Ferry parking plan already too ripe

Asked what long-term investments he makes these days, an elderly friend of ours recently quipped: “I don’t even buy green bananas anymore.” We certainly don’t fault our friend’s focus on quick returns for his portfolio. But such strategies make less sense in our civic sphere, as when, for example, the city is asked to consider a rezone to add 200 ferry-related parking spots west of Highway 305 near the Winslow Ravine.

  • Wednesday, December 12, 2001 12:00pm
  • News

Asked what long-term investments he makes these days, an elderly friend of ours recently quipped: “I don’t even buy green bananas anymore.”

We certainly don’t fault our friend’s focus on quick returns for his portfolio. But such strategies make less sense in our civic sphere, as when, for example, the city is asked to consider a rezone to add 200 ferry-related parking spots west of Highway 305 near the Winslow Ravine.

The plan – as reported elsewhere in this issue, from the folks who own the Diamond-managed parking lot next to the terminal – may look like just the ticket for the ferry-parking crunch. But like a lot of “yellow banana” solutions to long-range problems, it’s a deal that can spoil too quickly.

Terminal-district landowners are all too happy to accommodate the demand for parking. The business generates a steady and dependable cash flow with little up-front cost, little ongoing maintenance and almost no risk.

Yet parking remains a dreadful land use. It’s not particularly charming, and when used by those leaving their car here as they travel elsewhere, it contributes nothing to the vitality envisioned for downtown Winslow.

So where can we find some green bananas?

One “win-win” scenario, envisioned in the Winslow Master Plan, would be underground ferry parking. That would not only increase the parking available, but would free up surface space for the kind of close-in density needed to put half of the island’s inevitable growth downtown.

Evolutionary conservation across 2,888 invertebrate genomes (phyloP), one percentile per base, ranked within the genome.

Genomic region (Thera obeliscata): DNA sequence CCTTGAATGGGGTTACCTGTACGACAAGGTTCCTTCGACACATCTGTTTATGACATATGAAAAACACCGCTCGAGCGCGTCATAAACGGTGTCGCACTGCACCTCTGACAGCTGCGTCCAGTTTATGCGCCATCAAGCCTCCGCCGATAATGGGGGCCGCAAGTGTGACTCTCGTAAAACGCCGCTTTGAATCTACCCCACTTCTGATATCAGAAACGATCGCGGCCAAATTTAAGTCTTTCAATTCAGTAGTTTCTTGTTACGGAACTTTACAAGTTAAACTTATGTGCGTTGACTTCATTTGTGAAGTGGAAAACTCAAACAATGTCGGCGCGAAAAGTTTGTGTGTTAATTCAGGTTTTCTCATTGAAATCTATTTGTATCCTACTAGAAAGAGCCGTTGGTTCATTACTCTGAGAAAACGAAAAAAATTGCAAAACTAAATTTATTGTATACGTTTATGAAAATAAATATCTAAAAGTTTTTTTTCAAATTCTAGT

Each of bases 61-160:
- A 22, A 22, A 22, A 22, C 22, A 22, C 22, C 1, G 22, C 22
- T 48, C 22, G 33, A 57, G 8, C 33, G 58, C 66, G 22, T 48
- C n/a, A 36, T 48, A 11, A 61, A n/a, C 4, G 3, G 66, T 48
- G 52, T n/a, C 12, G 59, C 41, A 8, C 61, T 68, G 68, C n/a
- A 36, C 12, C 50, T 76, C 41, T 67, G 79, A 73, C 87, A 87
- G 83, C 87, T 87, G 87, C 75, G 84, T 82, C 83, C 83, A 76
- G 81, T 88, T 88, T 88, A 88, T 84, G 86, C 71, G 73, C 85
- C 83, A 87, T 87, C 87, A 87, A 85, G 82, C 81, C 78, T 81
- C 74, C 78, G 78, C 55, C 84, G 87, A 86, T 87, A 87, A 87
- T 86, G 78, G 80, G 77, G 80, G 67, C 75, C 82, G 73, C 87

That’s a long-run winner economically; the landowners could get considerably more parking than they can now, and still have the surface available for development.

The obstacle is short-range versus long-range thinking –

yellow bananas versus green. The immediate and risk-free rewards of surface parking may look too good to pass up.

The city can change those horizons. A phase-out of ferry district surface parking over, say, 10 years, seems practical and could probably pass legal muster as well. But it would require planning, starting now, to preserve an adequate supply of ferry parking today while the longer-range work is going on.

One place to start might be with the pending Harbor Square project (formerly Winslow Landing) on the north side of the street. The city could offer that project more underground parking, to absorb ferry spillover during work elsewhere.

The city also needs to consider whether the lot it leases from Washington State Ferries – next to to the passenger terminal, beneath the “WELCOME CITY PARKING” sign – might be converted to underground parking.

And there needs to be a dialog with the Diamond-managed lot owners – perhaps giving short-term approval of the new surface spaces they’re seeking, in exchange for long-term undergrounding of all spaces.

Given the choice, we’d see expansion of ferry service elsewhere around Puget Sound, to reduce parking pressure on the Bainbridge terminal zone. But considering the sorry outlook for the state budget, we’re not confident service can keep pace with the region’s population growth.

Yet ignoring the long-range parking demand is no answer, any more than a quick fix. Let’s look now for a sensible plan – and green bananas that will ripen in time.

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